• 61% of family caregivers were also working. On average, these caregivers gave 20 unpaid hours per week to a family member.
  • More women (61%) than men (39%) were caregivers.

*(Caregiving in the US 2020 AARP and the National Alliance for Caregiving)

Without the support of family and friends, my sister would not have been able to stay in her home. Given a choice, most people with an illness or chronic condition choose to remain at home surrounded by those they love. The Ladies of Charity realized that they had the mission, structure and history to provide competent, holistic care to those who wished to remain in their home. To fill this need, The Ladies of Charity Caregiving was incorporated in March 2018. The purpose of this project was “… to provide “Vincentian Care” for the spiritual and physical needs of persons who are sick, elderly and disabled in their homes, while helping people to exit the chains of poverty.” It would be more than “just care.” The project would “… provide comprehensive training for caregivers, offering them a quality career opportunity by establishing a relationship of trust and reciprocity between caregiver and the person needing care.”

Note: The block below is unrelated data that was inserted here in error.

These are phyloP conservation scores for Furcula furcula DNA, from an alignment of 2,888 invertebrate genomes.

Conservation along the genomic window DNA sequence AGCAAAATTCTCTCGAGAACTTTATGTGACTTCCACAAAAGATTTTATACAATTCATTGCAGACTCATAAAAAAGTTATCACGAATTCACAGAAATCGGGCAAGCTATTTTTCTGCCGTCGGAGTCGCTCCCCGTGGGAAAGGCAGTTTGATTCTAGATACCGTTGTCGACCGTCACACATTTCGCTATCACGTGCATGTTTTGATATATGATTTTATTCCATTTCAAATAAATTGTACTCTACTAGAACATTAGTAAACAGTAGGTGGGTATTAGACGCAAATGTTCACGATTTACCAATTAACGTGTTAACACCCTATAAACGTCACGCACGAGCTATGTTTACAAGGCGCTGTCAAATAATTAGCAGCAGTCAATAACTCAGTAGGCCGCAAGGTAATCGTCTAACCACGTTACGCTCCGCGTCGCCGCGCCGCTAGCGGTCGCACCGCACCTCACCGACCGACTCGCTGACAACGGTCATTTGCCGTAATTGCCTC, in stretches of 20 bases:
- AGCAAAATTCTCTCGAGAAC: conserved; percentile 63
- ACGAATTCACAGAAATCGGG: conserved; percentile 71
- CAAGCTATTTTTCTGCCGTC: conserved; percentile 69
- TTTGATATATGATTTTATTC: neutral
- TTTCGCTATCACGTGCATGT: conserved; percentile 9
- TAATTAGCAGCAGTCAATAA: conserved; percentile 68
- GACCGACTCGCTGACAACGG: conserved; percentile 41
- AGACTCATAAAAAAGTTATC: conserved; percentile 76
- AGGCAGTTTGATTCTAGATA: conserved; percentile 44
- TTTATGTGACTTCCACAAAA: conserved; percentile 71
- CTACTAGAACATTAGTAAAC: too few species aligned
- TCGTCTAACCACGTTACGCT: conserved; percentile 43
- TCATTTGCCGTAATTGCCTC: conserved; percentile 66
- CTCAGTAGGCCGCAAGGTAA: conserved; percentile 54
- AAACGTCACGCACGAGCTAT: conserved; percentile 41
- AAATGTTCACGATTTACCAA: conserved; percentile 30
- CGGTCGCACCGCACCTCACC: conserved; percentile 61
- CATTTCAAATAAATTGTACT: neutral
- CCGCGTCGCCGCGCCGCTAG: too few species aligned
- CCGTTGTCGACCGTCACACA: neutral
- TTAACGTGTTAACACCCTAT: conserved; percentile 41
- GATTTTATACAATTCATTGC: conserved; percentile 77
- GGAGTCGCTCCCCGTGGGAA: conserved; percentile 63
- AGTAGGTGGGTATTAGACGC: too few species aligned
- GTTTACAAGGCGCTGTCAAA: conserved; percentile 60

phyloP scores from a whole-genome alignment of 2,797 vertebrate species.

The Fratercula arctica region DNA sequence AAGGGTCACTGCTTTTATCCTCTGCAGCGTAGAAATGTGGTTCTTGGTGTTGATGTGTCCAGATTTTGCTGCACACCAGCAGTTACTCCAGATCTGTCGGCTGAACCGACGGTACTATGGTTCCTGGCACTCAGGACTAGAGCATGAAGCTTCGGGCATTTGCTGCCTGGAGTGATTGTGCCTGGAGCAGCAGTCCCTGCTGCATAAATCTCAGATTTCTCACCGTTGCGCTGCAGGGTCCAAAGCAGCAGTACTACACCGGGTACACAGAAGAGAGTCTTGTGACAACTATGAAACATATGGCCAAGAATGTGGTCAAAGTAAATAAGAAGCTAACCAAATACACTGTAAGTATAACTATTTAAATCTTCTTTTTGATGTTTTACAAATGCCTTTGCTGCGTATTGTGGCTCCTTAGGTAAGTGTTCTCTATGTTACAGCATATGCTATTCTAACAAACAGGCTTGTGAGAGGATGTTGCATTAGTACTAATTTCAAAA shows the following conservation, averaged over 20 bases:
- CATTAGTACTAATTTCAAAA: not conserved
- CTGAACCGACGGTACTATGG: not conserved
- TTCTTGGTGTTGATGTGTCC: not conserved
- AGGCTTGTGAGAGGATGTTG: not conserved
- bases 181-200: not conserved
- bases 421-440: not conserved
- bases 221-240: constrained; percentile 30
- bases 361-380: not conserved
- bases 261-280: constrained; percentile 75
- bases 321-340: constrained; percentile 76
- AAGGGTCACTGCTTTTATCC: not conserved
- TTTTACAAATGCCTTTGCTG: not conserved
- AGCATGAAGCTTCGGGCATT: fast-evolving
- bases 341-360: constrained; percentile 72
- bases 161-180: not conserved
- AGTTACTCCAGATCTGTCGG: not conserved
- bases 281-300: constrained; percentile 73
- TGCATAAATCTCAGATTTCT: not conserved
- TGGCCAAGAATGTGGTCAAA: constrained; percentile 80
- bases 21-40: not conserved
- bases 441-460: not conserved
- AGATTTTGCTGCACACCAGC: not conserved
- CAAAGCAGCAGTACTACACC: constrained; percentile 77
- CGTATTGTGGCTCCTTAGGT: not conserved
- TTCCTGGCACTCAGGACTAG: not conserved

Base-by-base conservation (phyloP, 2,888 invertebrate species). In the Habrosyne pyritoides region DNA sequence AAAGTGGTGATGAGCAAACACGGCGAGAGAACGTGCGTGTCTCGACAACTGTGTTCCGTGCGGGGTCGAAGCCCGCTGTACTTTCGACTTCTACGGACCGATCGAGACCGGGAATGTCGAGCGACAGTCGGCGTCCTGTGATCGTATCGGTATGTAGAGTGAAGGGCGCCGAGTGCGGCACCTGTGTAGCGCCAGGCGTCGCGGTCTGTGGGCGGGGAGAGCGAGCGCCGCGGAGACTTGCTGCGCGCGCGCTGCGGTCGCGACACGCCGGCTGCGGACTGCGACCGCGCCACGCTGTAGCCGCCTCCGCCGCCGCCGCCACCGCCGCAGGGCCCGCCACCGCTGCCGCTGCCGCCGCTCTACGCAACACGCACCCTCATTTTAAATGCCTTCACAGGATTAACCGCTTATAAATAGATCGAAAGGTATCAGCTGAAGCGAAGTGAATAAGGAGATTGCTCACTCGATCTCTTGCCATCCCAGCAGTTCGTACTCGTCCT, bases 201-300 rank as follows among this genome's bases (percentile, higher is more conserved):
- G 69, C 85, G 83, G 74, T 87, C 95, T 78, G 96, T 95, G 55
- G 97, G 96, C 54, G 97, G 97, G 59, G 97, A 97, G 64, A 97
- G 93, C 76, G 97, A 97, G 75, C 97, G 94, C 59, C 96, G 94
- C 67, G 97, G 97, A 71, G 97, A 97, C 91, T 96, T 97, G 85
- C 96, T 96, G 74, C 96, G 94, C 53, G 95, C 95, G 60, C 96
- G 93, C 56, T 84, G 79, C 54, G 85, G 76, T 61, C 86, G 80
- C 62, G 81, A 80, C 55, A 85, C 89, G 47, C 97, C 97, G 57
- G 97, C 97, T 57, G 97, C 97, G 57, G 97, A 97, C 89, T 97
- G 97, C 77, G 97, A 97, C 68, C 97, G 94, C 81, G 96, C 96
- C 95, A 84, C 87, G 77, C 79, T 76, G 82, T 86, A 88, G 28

By early 2019, everything was in place for the Ladies to begin this project with a pilot site in Pittsburgh, PA. They were accredited by Medicaid, had federal tax exempt status, were licensed and legally incorporated in the State of Pennsylvania, had raised start-up funding, recruited and hired staff, began training caregivers, and hired a national executive director.